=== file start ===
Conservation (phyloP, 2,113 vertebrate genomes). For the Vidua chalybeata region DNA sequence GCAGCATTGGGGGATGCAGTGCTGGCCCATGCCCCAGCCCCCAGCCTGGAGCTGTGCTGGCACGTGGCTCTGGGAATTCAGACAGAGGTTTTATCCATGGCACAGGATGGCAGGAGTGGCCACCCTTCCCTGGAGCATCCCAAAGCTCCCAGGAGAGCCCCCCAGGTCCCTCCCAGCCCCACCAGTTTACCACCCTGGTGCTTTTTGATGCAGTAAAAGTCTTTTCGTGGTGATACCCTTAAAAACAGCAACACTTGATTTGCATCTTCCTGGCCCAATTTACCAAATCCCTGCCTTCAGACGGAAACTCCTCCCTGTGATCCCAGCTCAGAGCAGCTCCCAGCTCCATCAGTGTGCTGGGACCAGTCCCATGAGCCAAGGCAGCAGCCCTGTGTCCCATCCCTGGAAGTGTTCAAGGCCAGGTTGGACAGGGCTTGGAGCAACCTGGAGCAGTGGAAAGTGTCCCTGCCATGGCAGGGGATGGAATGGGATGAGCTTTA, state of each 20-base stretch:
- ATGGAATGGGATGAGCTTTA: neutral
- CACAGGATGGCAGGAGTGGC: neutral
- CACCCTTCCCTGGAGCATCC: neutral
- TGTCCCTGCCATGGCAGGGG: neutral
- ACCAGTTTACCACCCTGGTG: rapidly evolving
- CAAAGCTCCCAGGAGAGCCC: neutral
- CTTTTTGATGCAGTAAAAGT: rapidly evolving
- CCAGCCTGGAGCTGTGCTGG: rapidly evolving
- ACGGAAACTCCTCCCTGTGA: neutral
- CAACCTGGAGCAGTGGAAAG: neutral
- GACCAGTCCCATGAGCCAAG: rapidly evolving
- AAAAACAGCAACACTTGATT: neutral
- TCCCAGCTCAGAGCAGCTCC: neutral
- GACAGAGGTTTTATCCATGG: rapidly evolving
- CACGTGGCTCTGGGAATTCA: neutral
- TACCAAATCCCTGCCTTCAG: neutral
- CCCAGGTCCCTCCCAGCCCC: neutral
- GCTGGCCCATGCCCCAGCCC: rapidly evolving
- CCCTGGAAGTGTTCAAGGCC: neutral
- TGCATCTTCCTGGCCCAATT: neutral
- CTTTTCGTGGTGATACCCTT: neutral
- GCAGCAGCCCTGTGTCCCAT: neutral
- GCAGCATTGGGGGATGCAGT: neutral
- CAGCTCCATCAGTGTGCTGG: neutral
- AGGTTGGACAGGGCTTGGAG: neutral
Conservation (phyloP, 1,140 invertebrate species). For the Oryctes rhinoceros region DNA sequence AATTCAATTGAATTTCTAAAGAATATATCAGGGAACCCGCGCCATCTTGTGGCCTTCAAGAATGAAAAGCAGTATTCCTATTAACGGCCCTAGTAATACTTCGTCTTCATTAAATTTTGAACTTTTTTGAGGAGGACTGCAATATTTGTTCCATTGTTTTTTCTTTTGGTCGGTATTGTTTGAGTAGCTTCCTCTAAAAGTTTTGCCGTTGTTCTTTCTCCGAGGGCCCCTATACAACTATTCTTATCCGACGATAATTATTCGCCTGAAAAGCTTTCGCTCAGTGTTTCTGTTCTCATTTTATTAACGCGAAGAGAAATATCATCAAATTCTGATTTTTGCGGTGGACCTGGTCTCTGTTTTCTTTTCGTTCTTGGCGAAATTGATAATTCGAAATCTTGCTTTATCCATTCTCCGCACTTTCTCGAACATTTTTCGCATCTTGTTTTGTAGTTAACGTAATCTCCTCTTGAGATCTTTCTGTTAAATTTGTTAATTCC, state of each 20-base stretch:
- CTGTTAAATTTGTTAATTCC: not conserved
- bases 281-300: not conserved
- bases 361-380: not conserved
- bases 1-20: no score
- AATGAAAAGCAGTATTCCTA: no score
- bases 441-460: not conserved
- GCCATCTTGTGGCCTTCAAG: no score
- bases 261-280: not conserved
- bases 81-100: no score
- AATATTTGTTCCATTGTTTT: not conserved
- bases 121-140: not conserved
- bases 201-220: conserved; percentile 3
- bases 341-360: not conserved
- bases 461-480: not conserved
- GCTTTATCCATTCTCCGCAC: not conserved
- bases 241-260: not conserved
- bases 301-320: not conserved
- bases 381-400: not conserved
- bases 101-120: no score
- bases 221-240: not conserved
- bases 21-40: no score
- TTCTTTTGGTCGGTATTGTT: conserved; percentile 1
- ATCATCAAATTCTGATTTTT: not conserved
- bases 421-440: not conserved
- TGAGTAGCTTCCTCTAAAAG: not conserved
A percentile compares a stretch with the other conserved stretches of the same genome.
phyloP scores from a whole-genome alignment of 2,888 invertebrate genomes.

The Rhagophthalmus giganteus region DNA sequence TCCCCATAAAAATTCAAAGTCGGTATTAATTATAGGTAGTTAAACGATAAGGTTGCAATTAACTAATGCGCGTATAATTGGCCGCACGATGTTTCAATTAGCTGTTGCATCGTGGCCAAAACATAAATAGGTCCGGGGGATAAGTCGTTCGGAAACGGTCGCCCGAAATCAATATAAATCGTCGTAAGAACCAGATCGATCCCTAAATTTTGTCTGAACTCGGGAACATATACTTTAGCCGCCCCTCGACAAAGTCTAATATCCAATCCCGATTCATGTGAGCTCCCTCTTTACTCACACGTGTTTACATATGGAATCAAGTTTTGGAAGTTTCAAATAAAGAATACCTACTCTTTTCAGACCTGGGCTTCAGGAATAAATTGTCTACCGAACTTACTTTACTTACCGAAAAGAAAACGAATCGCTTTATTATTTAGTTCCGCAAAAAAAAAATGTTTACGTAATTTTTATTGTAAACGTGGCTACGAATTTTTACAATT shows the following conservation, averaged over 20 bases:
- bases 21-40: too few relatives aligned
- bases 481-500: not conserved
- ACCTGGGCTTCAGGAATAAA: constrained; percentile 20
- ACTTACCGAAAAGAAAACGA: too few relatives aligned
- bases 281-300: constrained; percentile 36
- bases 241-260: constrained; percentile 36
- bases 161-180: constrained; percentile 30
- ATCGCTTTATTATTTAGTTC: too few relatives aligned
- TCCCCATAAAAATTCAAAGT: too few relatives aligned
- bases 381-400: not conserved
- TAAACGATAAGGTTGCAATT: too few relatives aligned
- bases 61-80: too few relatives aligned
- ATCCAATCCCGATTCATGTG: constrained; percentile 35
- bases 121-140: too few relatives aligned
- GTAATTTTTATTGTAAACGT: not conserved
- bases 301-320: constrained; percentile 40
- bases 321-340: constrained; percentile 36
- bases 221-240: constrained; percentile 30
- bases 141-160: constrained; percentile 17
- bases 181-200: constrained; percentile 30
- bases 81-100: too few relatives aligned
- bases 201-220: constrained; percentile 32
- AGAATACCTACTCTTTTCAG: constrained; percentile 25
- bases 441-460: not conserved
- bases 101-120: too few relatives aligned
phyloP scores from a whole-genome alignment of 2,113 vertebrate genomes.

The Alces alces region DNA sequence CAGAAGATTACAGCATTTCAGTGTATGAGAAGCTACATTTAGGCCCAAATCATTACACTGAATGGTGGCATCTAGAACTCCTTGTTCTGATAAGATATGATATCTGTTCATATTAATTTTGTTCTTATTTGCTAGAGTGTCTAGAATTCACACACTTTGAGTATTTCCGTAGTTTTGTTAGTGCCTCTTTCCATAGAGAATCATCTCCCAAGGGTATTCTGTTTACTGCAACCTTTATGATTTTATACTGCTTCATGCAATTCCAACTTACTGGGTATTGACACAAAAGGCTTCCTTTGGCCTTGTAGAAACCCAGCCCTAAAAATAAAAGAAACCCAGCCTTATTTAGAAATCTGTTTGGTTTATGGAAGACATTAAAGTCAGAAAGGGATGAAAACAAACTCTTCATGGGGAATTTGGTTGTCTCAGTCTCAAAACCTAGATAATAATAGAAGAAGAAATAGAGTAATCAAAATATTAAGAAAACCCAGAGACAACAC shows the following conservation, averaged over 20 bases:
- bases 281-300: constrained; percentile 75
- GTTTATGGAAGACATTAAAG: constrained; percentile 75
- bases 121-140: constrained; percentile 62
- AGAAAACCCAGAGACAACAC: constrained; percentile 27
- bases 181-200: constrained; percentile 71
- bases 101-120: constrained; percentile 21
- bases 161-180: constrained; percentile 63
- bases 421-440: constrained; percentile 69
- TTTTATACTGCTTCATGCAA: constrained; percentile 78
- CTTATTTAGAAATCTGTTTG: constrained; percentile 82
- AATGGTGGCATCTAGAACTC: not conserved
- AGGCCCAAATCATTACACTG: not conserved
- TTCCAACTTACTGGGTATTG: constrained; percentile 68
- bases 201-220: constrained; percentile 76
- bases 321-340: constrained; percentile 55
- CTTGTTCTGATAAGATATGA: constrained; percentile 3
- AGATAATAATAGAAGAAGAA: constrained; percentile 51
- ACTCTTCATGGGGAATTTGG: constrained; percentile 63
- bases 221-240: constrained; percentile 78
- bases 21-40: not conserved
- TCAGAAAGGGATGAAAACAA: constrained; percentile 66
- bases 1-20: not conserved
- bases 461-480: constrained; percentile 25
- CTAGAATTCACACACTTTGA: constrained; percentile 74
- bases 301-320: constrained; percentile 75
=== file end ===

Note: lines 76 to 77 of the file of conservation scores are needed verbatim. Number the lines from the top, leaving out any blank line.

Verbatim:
- bases 81-100: too few relatives aligned
- bases 201-220: constrained; percentile 32